“So, the king pretended to be kind and he invited their leaders to come to his palace to talk to him. Only it wasn’t the king welcoming them with open arms, but his soldiers that met them. They were hacked to bits and hung from the trees all along the road.”
The old man sighed. He was leaning on the wall now with his hands clasped and his shoulders sagging.
Maisie cleared her throat. “Was that one of the trees the soldiers…?”
“It saw so much death and tasted so much blood. It started to like it. I don’t know how many of those trees are still left in the country… but I know there’s at least one.” They both stared at the bone white tree. “It’s rotten all the way down to the roots. Lots of strange things have happened around that tree over the years. Everyone who lives here knows to stay away from it.” He looked down at the collar in his hand. “You say you found this up there?”
“Yeah. Caught in a root.”
He nodded. “How much longer you here for?”
Maisie thought a moment. “About a week, I think.”
“Stay in your garden. Stay to the paths. Don’t leave your mum or your dad.” He sighed and looked sadly at the collar. “Thanks for this,” he muttered and then walked away down the road, his shoulders stooped.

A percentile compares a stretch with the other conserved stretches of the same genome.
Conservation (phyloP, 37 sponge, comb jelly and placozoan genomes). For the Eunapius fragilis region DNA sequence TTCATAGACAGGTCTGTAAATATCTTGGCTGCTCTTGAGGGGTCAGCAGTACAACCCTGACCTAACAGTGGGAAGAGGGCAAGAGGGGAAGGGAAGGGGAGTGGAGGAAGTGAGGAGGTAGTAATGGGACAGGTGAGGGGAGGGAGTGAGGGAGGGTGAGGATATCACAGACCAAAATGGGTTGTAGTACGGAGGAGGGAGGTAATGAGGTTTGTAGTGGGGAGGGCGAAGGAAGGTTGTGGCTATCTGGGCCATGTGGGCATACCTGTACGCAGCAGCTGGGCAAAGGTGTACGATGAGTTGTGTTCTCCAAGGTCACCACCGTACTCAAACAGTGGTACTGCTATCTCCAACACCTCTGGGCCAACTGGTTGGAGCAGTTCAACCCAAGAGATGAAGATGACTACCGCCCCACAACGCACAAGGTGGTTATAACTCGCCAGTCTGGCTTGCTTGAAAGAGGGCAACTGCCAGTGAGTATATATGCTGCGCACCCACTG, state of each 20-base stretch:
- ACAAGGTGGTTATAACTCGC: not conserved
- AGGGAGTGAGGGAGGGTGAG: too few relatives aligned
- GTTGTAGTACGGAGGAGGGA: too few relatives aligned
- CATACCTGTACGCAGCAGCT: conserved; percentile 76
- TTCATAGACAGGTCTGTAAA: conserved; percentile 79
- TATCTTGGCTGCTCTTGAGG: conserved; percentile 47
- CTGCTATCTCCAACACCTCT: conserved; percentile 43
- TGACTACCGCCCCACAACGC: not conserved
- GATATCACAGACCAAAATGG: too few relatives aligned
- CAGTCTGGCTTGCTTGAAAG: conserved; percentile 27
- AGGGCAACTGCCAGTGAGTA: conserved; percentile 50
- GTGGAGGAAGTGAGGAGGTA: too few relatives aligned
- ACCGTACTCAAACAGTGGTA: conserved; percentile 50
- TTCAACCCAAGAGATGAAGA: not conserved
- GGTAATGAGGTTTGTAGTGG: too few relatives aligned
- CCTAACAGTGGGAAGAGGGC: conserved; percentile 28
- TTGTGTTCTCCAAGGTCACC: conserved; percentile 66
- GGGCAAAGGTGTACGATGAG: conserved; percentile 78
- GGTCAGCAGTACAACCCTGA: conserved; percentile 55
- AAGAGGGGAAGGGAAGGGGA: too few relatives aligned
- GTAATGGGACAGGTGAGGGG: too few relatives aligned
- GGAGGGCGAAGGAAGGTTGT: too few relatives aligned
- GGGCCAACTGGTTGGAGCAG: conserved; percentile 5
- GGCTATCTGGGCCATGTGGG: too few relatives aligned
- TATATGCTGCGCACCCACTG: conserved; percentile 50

Mum wasn’t in when Maisie got home. Dad told her that she had gone for a walk and she could tell from the way he clattered cups and slammed cupboard doors that they’d had another fight. With the vague feeling of something heavy in her stomach, she looked out the back door to the field, but she couldn’t see the tree from here – couldn’t see if Mum was anywhere nearby.
The day wore on and the weather grew finer. The dismal grey clouds of the past week blew away on a warm breeze, leaving only a few picture-perfect white clouds. Eager to get out in this rare spot of sunshine, she asked Dad if they could go out for a walk too. “Maybe we’ll catch up with Mum,” she had said. But Dad hadn’t wanted to leave the house empty in case Mum got back before them.